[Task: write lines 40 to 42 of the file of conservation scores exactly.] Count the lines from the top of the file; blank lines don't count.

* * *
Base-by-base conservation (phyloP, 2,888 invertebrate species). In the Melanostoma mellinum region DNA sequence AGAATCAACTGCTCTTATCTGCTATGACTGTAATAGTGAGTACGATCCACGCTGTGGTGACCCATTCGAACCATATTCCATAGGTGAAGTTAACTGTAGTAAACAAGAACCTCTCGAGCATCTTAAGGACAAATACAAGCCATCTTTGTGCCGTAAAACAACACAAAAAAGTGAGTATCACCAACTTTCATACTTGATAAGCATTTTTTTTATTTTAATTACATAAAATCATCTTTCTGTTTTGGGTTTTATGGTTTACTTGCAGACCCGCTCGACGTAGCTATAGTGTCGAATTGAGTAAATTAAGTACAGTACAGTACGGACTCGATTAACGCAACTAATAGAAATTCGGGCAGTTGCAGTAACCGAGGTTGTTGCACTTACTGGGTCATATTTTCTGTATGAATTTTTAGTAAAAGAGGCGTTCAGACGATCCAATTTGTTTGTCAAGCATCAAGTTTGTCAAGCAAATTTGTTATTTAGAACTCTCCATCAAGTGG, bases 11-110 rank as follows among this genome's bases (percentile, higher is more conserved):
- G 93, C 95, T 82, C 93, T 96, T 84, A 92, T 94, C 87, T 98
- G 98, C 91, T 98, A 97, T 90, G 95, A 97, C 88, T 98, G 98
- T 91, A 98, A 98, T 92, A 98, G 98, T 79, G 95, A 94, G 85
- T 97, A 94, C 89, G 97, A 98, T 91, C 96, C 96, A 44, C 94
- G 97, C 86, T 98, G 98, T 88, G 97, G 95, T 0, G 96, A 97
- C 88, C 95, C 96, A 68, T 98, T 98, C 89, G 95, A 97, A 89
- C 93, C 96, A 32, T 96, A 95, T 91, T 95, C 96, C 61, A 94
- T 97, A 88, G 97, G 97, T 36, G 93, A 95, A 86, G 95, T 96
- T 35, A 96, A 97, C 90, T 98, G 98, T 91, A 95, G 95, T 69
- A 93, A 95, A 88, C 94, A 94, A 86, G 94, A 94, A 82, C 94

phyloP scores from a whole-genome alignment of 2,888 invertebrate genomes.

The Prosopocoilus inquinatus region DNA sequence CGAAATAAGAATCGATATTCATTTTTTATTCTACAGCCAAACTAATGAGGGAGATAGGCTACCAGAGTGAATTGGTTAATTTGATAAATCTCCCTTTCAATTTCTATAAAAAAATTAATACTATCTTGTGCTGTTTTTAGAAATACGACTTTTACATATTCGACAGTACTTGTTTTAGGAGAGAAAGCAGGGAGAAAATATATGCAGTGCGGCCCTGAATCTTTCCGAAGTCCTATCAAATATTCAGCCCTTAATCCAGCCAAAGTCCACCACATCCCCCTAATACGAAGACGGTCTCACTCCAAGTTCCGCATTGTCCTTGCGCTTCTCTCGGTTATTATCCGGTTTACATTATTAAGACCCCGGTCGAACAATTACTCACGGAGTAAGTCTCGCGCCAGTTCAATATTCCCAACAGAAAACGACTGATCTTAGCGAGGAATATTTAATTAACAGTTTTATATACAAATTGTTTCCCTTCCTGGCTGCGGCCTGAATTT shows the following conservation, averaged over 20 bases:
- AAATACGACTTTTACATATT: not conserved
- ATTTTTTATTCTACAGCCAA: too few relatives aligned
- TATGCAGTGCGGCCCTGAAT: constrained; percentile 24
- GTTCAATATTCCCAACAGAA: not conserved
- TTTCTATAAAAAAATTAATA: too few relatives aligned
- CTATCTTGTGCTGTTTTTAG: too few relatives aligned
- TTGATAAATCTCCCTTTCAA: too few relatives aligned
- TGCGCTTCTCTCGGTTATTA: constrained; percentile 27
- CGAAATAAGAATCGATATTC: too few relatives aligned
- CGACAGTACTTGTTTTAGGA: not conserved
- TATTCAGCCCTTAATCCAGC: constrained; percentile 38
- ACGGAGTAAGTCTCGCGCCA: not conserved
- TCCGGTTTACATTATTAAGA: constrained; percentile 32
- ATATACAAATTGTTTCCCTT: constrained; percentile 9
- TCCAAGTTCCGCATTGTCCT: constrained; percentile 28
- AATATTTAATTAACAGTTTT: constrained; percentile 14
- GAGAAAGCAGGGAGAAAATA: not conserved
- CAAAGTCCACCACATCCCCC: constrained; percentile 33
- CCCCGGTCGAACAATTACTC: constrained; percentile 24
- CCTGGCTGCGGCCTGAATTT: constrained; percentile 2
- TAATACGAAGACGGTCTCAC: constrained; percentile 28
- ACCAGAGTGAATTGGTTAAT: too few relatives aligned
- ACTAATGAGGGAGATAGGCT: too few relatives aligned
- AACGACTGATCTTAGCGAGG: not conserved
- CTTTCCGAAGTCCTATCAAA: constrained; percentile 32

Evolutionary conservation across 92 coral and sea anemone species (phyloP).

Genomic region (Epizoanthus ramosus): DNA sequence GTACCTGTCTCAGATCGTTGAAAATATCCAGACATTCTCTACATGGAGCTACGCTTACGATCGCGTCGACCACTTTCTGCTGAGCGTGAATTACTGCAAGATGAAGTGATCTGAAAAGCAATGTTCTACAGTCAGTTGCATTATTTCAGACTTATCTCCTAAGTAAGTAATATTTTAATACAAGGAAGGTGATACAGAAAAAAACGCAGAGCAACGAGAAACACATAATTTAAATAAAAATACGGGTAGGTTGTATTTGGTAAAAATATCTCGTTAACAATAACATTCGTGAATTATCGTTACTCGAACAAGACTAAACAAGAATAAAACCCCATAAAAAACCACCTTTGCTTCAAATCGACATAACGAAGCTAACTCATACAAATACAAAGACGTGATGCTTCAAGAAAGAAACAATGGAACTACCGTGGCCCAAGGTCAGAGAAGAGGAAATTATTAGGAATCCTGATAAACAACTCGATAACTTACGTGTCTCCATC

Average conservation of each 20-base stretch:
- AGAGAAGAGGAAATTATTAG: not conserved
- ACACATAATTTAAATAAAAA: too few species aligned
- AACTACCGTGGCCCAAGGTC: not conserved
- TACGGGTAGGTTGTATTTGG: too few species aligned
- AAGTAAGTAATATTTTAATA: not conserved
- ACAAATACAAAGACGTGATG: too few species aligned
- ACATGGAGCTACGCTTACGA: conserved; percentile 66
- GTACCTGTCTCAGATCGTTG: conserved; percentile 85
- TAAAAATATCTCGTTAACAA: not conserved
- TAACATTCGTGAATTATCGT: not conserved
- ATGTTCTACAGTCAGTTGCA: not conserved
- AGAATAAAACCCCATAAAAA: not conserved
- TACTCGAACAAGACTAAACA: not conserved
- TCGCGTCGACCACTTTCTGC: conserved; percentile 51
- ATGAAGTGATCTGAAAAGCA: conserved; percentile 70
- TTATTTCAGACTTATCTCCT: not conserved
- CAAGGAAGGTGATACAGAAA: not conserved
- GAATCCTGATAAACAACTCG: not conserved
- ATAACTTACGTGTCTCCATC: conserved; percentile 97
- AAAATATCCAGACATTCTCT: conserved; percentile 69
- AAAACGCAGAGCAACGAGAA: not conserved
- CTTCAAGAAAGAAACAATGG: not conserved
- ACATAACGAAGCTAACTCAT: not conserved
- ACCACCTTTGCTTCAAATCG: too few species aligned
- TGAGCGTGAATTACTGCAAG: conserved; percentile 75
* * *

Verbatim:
Genomic region (Epizoanthus ramosus): DNA sequence GTACCTGTCTCAGATCGTTGAAAATATCCAGACATTCTCTACATGGAGCTACGCTTACGATCGCGTCGACCACTTTCTGCTGAGCGTGAATTACTGCAAGATGAAGTGATCTGAAAAGCAATGTTCTACAGTCAGTTGCATTATTTCAGACTTATCTCCTAAGTAAGTAATATTTTAATACAAGGAAGGTGATACAGAAAAAAACGCAGAGCAACGAGAAACACATAATTTAAATAAAAATACGGGTAGGTTGTATTTGGTAAAAATATCTCGTTAACAATAACATTCGTGAATTATCGTTACTCGAACAAGACTAAACAAGAATAAAACCCCATAAAAAACCACCTTTGCTTCAAATCGACATAACGAAGCTAACTCATACAAATACAAAGACGTGATGCTTCAAGAAAGAAACAATGGAACTACCGTGGCCCAAGGTCAGAGAAGAGGAAATTATTAGGAATCCTGATAAACAACTCGATAACTTACGTGTCTCCATC

Average conservation of each 20-base stretch:
- AGAGAAGAGGAAATTATTAG: not conserved